createGrandmother’s Flies

One Tuesday, when nothing spectacular happened, Spider heard his belly grumble. Having just eaten, he had forgotten that he was still hungry, so his stomach churned noise like a whitewater rapid to remind him. For those of you that don’t know much about Spider, his empty gut always led him into wiseacring times, weaving webs of trouble that made tangled messes.

So Spider left his webbed-up raspberry bush home and set out to find food. After some time, he came up on a river and saw Bear’s den.

“Hello Auntie Bear,” Spider bellowed into the cave. “You up for a visit?”

There was no answer, so Spider crept into the den. Over in a corner, neatly stowed, sat Bear’s winter preserves. Being good with her resources, Bear had taken the Salmon she needed, eaten what filled her up, and kept some for her long nap.

“Well, well. Nothing like a bit of dried fish to quiet my tummy,” Spider mused. “I’ll just eat the first row so Bear won’t notice that any are missing.”

He ate the first row, and his stomach kept screaming. So he at all the Salmon and waddled out of the cave to go home. When Bear returned, she roared with anger that someone was stupid enough to take her winter rations. Her cries were so loud, the nearby mountains split open and created a valley; her tears so many, they made lakes and rivers.

Meanwhile, Spider’s belly hurt with hunger again. “Hello, Mr. Tummy,” he joked, “I hear you arguing and don’t know what to say. What? Eat more you’re yelling at me? Why, sure I’ll help us out!”

Instead of going home, he took a left at the Timeless Oak Tree and headed to Grandmother’s house. Grandmother, older than the rocks that lined the oldest river, always had food to eat, tales to spin, and lessons to teach. Wise in many ways not known by regular folks, Grandmother actually knew that Spider’s stomach headed her way.

“Oh, oh,” Spider said. “I can smell Grandmother’s home cooking already. Mmm, collard greens, black-eyed peas, and corn from her garden! (slurp) Apples from her orchard and berries from her bushes!” Spider jumped in excitement, squirted some web for good measure, and doubled his time to eat sooner than later.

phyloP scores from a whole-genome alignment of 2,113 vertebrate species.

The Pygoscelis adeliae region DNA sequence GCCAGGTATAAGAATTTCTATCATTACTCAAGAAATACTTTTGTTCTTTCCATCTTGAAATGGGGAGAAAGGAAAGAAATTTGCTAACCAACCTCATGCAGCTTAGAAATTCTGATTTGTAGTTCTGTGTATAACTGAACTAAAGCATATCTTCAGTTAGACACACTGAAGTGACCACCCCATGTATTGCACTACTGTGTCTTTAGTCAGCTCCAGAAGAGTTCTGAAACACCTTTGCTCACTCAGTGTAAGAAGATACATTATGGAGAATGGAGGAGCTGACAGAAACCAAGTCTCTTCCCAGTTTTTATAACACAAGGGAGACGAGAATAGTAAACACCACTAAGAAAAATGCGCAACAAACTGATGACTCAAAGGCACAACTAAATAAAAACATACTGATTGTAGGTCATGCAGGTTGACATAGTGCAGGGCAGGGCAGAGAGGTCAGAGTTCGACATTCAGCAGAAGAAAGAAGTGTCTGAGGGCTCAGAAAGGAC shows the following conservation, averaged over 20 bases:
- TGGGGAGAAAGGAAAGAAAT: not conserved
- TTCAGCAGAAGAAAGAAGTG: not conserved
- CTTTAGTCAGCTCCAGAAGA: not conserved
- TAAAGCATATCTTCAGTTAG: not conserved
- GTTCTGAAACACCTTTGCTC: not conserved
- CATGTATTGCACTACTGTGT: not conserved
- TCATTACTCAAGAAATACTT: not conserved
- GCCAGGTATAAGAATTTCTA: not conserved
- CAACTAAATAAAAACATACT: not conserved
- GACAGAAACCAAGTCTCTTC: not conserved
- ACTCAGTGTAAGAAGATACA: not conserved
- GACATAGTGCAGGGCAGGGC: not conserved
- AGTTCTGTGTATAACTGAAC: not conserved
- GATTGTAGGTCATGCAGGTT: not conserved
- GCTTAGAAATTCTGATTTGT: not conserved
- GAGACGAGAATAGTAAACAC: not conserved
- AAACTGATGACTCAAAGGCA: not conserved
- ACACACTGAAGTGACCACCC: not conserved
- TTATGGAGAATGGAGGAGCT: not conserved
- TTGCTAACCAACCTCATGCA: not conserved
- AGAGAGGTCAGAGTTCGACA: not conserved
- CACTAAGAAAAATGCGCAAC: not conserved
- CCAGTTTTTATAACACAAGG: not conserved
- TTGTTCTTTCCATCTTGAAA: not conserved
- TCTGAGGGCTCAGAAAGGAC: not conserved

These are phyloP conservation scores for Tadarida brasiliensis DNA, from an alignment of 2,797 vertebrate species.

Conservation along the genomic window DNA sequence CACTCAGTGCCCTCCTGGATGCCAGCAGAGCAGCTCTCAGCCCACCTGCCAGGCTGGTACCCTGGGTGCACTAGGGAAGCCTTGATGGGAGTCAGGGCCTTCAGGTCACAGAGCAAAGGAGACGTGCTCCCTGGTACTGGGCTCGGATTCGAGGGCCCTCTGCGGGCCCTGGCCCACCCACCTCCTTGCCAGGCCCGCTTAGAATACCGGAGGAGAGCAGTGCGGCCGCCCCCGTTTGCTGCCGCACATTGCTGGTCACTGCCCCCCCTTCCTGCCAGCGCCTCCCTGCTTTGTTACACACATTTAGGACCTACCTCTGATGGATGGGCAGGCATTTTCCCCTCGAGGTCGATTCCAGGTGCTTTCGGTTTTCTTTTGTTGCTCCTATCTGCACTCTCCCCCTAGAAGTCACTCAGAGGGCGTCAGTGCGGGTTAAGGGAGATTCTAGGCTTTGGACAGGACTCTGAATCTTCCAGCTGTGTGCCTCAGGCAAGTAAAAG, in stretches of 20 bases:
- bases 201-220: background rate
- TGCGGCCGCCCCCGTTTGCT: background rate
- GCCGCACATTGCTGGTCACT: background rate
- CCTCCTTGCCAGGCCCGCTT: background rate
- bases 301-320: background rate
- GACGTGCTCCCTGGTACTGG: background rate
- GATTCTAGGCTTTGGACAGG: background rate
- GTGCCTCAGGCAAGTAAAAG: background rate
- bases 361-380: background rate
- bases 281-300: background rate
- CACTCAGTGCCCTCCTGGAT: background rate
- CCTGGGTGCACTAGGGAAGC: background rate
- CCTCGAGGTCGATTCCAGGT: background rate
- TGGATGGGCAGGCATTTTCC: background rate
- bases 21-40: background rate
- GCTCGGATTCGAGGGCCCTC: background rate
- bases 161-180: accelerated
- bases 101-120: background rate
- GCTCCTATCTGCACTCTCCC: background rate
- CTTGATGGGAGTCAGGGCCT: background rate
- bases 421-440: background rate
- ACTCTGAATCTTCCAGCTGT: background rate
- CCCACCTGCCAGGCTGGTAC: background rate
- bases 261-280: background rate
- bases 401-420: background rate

Nestled in the burned-out hollow of Dan the Old Redwood, Grandmother’s house stood. Grandmother looked out one of the small half-circle windows and saw Spider walk into a nearby meadow. His stomach grumbles echoed across the ridge, and he hastily crawled up to her door.

(knock, knock)

“Grandmother, so gentle and kind-hearted,” purred Spider in his most polite voice. “So giving with your big heart and abundant garden.”

“Hello, Spider,” she said flatly. “Nice day for a little mischief, isn’t it?”

“Oh, no honorable madam,” he lied. “I was just in the nearby meadow, and saw a dead tree that would make good kindling for your hearth.”

“Firewood, huh? Are you offering to haul a few loads to my wood pile?” Grandmother said, playing along.

“Why, of course. I’m a bit hungry right now, but wouldn’t mind the chore if you fed me first.”

“That’s a fair trade. Here’s a carrot for now. Eat this and bring me back some more veggies from my garden that I can cook up for you.”

“Oh, boy!” Spider exclaimed (crunch) “Carrot and veggies, all for me.”

As you may already know, that dead tree never turned into firewood. Once Spider ate that juicy, orange carrot, he forgot about his offer to trade. Instead, he ate all the veggies from Grandmother’s garden, all the apples from her orchard, and all the berries from her bushes. With his stomach about to burst, and his greedy appetite temporarily gone, Spider realized that he’d eaten ALL of Grandmother’s food.

“Um, I need to figure a way out of this mess,” he told his aching belly. Shooting his web, he climbed up into a secluded tree and tried to think. Then his aching belly began to hurt a little more. As the pain grew stronger, Spider had a harder time thinking up a good way to not get into trouble. The pain got so bad, he slid down the tree and staggered home.

His vision blurred and his stomach heaved. Spider could only make it to the dead tree in the meadow. There, he spun a bed and rolled into a ball of pain. So, on any other day like that particular boring Tuesday, when you’re hauling wood to your own pile, check for Spider before you pick up a piece. His stomach ache will make him bite!

What about Grandmother’s garden? Well, that carrot came from a nearby garden that had been infested with nasty No See Um flies. They’d laid eggs in all the veggies, so Grandmother hoped to make a cure to save her neighbor’s garden. She thought Spider wouldn’t mind being in a little experiment of hers. In his greedy state, Spider blindly ate the sick carrot and didn’t notice the flies. As for the rest of her garden, Spider didn’t notice that Grandmother had other sections. So, being wise as the ancient sun and resourceful as the rain and clouds, Grandmother had plenty of food to feed all her friends and family. As long as you helped out around her farm, Grandmother gladly filled your pail with yummy produce.

Eugene, OR (7/12/05)

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